The date showing that dropping the capital gains tax rate increases revenues over the long term are flawed. Clearly, when people anticipate a drop in cap gains taxes, they wait until the new rate becomes effective before taking their gains (and likewise, if the rate goes up, they take their gains before the new rate kicks in). But over the long term, I don't think the effect exists.

More generally, I view this as closing a loophole. Hedge fund managers are, in effect, taking their salary as capital gains. It's gaming the system, and there's no reason a person should be taxed at a lower rate than everyone else simply because of how they earn their living and how their compensation is structured.

You would have to back that up with stats to convince me. Here is what I see in my business....when capital gains are higher, people do not sell investment properties because it is not worth the loss of the income they receive, OR they only sell if they can get into a 1031 tax deferred exchange. But in the past 6-7 years, I have seen people sell investment properties to buy cars, do additions/remodels, not have to take out loans for kids' college, etc. The lower capital gains tax makes it worth selling an paying the tax.

And the "closing a loophole" is a pile of crap. If you want to close the loophole, do it. It can be done without raising the tax on everything.
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Old 06-25-08, 12:04 PM
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Originally Posted by kvrdave
You would have to back that up with stats to convince me. Here is what I see in my business....when capital gains are higher, people do not sell investment properties because it is not worth the loss of the income they receive, OR they only sell if they can get into a 1031 tax deferred exchange. But in the past 6-7 years, I have seen people sell investment properties to buy cars, do additions/remodels, not have to take out loans for kids' college, etc. The lower capital gains tax makes it worth selling an paying the tax.

And the "closing a loophole" is a pile of crap. If you want to close the loophole, do it. It can be done without raising the tax on everything.
Here's an article describing the data:

http://usbudget.blogspot.com/2008/04...evenue_28.html
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Old 06-25-08, 12:28 PM
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Originally Posted by JasonF
Here's an article describing the data:

http://usbudget.blogspot.com/2008/04...evenue_28.html
Several things. First, it is most important to note that Obama has never said that he disagreed with the data, and this wasn't something he was doing to change revenue, but to be "fair." That is the debate in my mind.

Most important, is that it does not matter why it happens, they both show that it happens. They may show a tiny increase as it goes along (which I assume happens because people get to a time when they need to sell after holding out for a better rate), but it does happen.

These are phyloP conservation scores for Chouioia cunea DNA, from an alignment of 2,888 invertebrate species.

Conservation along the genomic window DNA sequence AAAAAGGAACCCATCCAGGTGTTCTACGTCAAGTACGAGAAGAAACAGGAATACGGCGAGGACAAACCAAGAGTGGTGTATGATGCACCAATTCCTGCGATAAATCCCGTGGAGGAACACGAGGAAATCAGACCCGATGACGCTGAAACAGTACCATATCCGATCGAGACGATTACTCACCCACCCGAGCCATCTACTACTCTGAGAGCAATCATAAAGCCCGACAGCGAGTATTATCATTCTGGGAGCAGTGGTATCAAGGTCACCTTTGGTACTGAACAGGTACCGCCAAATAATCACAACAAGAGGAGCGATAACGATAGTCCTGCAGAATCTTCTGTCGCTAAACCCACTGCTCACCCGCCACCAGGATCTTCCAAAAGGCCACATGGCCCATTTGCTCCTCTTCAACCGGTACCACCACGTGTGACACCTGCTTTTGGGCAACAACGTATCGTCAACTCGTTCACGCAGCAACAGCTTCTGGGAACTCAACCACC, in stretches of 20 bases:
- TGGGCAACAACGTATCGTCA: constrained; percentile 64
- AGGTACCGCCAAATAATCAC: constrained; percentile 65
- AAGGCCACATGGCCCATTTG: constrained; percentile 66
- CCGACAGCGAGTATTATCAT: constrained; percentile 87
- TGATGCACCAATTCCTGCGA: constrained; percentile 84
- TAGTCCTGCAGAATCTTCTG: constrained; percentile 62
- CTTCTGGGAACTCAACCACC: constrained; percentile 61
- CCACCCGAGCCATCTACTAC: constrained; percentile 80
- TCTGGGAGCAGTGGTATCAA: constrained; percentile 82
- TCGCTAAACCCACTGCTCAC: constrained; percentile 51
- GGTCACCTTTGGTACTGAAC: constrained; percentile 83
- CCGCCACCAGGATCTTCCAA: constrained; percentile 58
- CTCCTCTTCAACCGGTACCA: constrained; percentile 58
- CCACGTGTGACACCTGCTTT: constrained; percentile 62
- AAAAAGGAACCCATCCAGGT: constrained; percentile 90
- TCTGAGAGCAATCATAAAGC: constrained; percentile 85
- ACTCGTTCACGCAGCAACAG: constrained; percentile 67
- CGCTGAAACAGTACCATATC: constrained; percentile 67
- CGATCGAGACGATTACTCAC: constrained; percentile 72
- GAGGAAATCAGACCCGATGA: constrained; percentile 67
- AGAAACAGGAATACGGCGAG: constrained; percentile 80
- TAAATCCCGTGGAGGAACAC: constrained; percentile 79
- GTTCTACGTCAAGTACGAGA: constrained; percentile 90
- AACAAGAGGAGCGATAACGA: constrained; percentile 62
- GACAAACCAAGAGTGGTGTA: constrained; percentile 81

Now if you are going to claim that it won't happen this time, I'd have to ask why? Regargless of why it happens, it happens.

It would be interesting to see what the overall increase (if any) is in income tax revenues is during that same time. Because whenpeople sell, and take a gain, that gain goes into the economy one way or another.
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Old 06-25-08, 12:32 PM
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This poll reminds me of the Newsweek poll about the Bush's tax cuts:

'Do you favor receiving a tax cut or saving Social Security?'

My definition of what is fairness in the tax code probably differs from most our members.
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Old 06-25-08, 12:36 PM
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Originally Posted by kvrdave
Several things. First, it is most important to note that Obama has never said that he disagreed with the data, and this wasn't something he was doing to change revenue, but to be "fair." That is the debate in my mind.

Most important, is that it does not matter why it happens, they both show that it happens. They may show a tiny increase as it goes along (which I assume happens because people get to a time when they need to sell after holding out for a better rate), but it does happen.

Now if you are going to claim that it won't happen this time, I'd have to ask why? Regargless of why it happens, it happens.

It would be interesting to see what the overall increase (if any) is in income tax revenues is during that same time. Because whenpeople sell, and take a gain, that gain goes into the economy one way or another.
Here's the bottom line for me: Let's say that in 2009, you earn $100,000 (profit) by selling houses, while I earn $100,000 in salary and Richie Rich earns $100,000 (profits) by selling stocks.

I see no reason why the three of us shouldn't pay the exact same taxes (holding constant our deductions, etc.).
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Old 06-25-08, 12:40 PM
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Originally Posted by wendersfan
Apparently all we need to do is reduce all the tax rates to zero and then the Federal government will be swimming in money.
It's a parabola, not a straight line.

And I would rather make taxes simpler as opposed to more fair.
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Old 06-25-08, 12:41 PM